The anxiety that followed that accident was the worst I’ve ever experienced. I remember a day I was driving, Rubie was in the back seat. I had to pull over to catch my breath because all I could envision was us getting into a car accident and the police coming to simply hover over our bodies. There was no ambulance to rush us to the hospital. No hospital to treat our injured bodies.

This past spring Wishla had a day off from school and I was needing to run some errands in the city. I had this marvelous idea to take my two girls out on the town for a day with me. This is something I’d never done before and the thought of buying groceries, having a fun lunch and spending the day together seemed so wonderful, so normal. The last stop I needed to make for Rosie’s was at a store with some kids’ toys, so I let the girls both pick out a small toy. I buckled them into the back seat, knowing they’d stay busy for the drive home with their new toys.

This was during a time when gas was becoming scarce, so the last thing on my to-do list was to find gas as we left the city. I was zooming down a curvy road, about to take a right turn, and there, right in front of me, stood a group of civilians and police officers with a dead body in the middle of the crowd. I assumed there had been an accident and the man had been hit. I went two blocks further down the road where there was a gas station, also noticing another large crowd across the street. And then there it was, another dead body, this one though with a mangled body and head.

I left the gas station quickly, not wanting my girls to see the tragic sight. Thankfully the new toys still had their full attention. Later that evening I was writing a friend who lived in the area where I saw this horrific scene, asking her if she knew what had happened. She informed me that the two men had robbed a local business. The first man I saw was taken down by police officers; the second man had been taken down by the civilians. I guess I can now say I’ve seen a man who has been stoned to death.

I was obviously shook up that night and cried to Webert, saying, “I just want to take my girls shopping and end up putting them in harms way! I JUST WANT TO BE NORMAL!” Who knows, if we hadn’t stopped at that last store and spent an extra five minutes picking out a new toy, we could have been coming down the road when the shootings and murders were taking place.

I guess this is all to say, life in limbo carries more trauma than what you may want to know. People may think I’m crazy when they see me out with all my kids grocery shopping, but what they don’t realize is how healing the act of driving to the store, with them all in tote, just to buy a loaf of bread and a bundle of bananas can be.

I can’t explain why God has protected me from so much, yet allowed me to see so much tragedy as well. I also question why my graveyard is so full. Yet, I still have this strange peace, I mean I’m able to sleep at night. I think of certain friends I have and if they would see just one of the scenes above, they’d be medicated and unable to sleep. That’s nothing against them, it’s just their personalities and I wonder why God would allow me to have a personality that can see and bear so much?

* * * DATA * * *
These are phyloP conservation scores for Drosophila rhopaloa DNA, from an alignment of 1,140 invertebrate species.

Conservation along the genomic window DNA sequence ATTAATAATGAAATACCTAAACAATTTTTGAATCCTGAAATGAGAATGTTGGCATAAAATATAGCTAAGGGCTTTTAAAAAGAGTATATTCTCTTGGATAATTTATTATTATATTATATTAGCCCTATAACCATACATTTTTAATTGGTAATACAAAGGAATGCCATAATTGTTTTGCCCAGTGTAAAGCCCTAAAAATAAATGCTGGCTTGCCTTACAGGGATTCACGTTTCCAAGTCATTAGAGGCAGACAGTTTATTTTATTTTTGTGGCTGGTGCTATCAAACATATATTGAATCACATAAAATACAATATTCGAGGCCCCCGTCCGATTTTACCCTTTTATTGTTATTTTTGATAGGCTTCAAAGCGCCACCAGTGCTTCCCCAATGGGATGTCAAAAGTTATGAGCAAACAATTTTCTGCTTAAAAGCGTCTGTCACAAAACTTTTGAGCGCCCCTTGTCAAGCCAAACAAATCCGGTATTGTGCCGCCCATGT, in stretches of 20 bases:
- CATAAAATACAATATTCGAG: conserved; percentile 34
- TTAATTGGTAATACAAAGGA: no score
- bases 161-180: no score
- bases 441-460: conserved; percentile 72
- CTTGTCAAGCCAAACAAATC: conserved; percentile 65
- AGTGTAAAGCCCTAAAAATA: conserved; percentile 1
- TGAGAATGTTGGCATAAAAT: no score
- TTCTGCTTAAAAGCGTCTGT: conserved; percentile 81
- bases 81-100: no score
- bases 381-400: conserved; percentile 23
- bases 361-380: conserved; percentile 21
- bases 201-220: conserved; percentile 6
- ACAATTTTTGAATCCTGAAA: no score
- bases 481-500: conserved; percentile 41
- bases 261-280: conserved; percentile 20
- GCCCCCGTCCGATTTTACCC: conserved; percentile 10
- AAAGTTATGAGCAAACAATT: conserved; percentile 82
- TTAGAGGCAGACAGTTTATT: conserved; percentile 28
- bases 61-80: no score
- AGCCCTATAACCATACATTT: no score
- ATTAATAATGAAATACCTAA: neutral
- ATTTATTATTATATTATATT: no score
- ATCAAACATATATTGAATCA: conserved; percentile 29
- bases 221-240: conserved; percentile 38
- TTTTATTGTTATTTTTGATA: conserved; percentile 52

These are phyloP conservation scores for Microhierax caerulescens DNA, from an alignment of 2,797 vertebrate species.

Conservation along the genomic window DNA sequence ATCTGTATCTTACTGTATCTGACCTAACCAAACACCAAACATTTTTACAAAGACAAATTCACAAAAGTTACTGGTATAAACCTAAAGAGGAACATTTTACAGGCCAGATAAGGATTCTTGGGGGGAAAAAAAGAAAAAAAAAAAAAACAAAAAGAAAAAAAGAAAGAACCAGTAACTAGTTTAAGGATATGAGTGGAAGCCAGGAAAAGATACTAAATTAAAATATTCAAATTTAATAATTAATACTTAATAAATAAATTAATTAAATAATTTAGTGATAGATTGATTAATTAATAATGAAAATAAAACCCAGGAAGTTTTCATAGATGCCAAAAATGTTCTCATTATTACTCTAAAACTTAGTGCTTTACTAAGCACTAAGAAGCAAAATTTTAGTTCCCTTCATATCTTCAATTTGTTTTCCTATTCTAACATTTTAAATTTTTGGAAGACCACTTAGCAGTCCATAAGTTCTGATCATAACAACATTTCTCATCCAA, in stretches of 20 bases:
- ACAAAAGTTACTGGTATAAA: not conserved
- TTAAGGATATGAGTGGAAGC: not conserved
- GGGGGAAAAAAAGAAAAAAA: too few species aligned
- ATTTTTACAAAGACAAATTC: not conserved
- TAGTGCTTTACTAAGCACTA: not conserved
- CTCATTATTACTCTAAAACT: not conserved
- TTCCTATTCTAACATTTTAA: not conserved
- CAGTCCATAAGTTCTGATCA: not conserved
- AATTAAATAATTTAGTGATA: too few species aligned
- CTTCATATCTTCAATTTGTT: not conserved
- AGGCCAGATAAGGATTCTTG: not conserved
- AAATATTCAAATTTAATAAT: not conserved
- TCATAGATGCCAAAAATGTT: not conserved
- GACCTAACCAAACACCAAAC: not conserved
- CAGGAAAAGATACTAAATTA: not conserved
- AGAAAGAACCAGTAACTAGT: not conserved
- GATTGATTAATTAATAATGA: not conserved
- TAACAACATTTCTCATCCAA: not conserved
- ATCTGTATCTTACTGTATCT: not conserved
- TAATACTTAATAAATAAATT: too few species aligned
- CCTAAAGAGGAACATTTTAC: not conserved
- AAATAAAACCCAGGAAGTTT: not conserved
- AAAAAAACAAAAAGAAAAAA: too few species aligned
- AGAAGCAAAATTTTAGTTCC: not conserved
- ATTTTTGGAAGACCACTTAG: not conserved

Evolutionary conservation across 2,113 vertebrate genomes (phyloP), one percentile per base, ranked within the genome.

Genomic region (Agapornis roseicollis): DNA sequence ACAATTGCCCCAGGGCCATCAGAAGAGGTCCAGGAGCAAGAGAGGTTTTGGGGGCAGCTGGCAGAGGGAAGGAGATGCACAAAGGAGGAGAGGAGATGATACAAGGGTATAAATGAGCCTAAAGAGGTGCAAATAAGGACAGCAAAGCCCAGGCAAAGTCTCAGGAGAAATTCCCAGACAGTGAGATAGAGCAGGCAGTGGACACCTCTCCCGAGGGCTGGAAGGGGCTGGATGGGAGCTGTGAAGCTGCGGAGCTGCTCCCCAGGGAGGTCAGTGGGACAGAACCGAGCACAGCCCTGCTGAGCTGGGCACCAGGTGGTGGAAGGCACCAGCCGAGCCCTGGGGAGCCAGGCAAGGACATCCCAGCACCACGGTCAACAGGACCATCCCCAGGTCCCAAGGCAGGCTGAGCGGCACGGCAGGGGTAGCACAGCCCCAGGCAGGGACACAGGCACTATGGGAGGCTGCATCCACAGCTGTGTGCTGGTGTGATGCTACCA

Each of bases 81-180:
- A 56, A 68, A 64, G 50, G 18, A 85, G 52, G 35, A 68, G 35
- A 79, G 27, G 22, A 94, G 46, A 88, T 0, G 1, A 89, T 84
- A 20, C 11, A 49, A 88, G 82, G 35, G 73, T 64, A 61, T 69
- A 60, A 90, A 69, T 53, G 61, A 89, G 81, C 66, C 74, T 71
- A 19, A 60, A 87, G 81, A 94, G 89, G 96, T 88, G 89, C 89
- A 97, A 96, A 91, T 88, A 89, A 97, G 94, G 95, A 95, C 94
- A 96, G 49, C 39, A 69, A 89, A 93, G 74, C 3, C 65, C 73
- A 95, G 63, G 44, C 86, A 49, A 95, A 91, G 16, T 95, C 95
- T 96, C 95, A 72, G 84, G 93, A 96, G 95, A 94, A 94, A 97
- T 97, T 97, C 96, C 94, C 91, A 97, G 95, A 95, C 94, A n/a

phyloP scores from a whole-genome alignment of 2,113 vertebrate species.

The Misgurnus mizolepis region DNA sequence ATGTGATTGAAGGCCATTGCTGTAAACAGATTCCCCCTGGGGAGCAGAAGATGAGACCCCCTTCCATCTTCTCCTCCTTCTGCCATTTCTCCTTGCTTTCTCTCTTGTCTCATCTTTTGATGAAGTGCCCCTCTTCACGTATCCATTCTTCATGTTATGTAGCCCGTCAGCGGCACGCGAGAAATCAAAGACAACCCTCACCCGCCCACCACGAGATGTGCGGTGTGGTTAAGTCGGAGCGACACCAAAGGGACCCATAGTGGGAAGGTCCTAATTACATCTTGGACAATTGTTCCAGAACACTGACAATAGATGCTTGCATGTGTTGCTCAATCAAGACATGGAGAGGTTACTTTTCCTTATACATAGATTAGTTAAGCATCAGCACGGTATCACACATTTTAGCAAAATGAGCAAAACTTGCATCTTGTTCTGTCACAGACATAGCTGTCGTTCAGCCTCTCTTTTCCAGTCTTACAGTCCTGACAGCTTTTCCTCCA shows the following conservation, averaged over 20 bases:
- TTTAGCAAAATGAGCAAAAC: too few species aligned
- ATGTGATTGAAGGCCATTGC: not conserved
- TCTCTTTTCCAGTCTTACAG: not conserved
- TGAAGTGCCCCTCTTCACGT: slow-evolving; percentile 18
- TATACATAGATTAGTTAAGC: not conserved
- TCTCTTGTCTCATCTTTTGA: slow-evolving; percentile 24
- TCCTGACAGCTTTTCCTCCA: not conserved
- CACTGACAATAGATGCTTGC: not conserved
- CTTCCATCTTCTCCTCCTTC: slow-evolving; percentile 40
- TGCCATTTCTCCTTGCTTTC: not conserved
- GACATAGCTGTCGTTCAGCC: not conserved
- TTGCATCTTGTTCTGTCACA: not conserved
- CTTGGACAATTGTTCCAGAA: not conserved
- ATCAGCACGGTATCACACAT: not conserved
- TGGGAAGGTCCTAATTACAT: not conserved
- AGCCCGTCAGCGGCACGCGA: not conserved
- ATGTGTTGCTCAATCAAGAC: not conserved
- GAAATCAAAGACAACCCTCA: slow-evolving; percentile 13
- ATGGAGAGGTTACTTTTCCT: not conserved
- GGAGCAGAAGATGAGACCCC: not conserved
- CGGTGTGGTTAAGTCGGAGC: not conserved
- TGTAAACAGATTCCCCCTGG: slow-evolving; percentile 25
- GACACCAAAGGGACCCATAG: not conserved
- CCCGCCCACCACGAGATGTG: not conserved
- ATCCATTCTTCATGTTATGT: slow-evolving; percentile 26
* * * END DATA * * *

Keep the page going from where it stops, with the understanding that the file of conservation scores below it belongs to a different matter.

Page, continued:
From deaths and trauma, to injustice and incomplete adoptions, to ministry and business, to managing people and have people steal, lie, cheat and betray, to somehow still have motivation and compassion and fire in my soul. Just thinking about it all makes me want to take a very, very long nap, yet somehow, God wakes me up every day with energy and equips me. He also just keeps giving me ridiculous ideas, some creative, some simple, some requiring a lot more work than I maybe want to do. But, even after all of the crud, I still find myself ready to fight for mamas and their families. I still find myself dreaming up marketing campaigns and ways to make sales so we can continue providing life-changing jobs. I still find myself madly in love with my husband and our kids. I still find myself awake and fully present and what a gift that is.

But, still having all of those things, doesn’t mean I’m not a disheveled mess on the inside. And just to keep the theme going, life in limbo is just that: moving forward, yet standing still; sleeping peacefully, yet wrestling with so many questions; reshaping your trust in all things, yet able to recognize exactly in Whom your trust lies in; reevaluating all you’ve ever believed in, yet knowing exactly What you believe in. Life in limbo is a discombobulation of one million feelings fed by a million different lies, yet a whole and pure understanding of who you are, knowing you are called Beloved by a God who reigns.

on a tuesday

So, the worst part about Olnite and Carmesuze (click on their names to read their stories) dying was probably what happened after they died. Since both of them had been a part of the Starfish program so long plus were both actively still repaying loans, there was clearly still a relationship we held with them.

Relationships can be a beautiful thing, right? But with them come a responsibility, right? In Haiti those responsibilities are kind of to the extreme, especially for the Starfish participants. Think about the last time you felt responsible for a friend’s health issues. Probably never. Of course if said friend had received a severe diagnosis you’d come alongside to support, pray and encourage your friend. You may put together a meal for the family or start a fundraiser on the internet. But, would you carry the responsibility to find the doctors; find the right hospital that even has the resources to care for your friend; pay for the transportation to make sure the friend gets to hospital; pay for the medication and/or treatment? You simply wouldn’t, because that’s not our reality here. Our healthcare has some pretty big flaws, I get that, but its availability and our access to it is something so profound. For my friends in Haiti, it’s a miracle just to find a doctor and a hospital that can treat you. For my friends, it’s another miracle to find the resources to pay for the medication and/or treatments as well. Sometimes my friends don’t even go to the hospital because they simply can’t afford paying public transportation $5 to get to the hospital. So, if I really care about my friends, or literally anyone who asks for help, I basically become responsible for everything.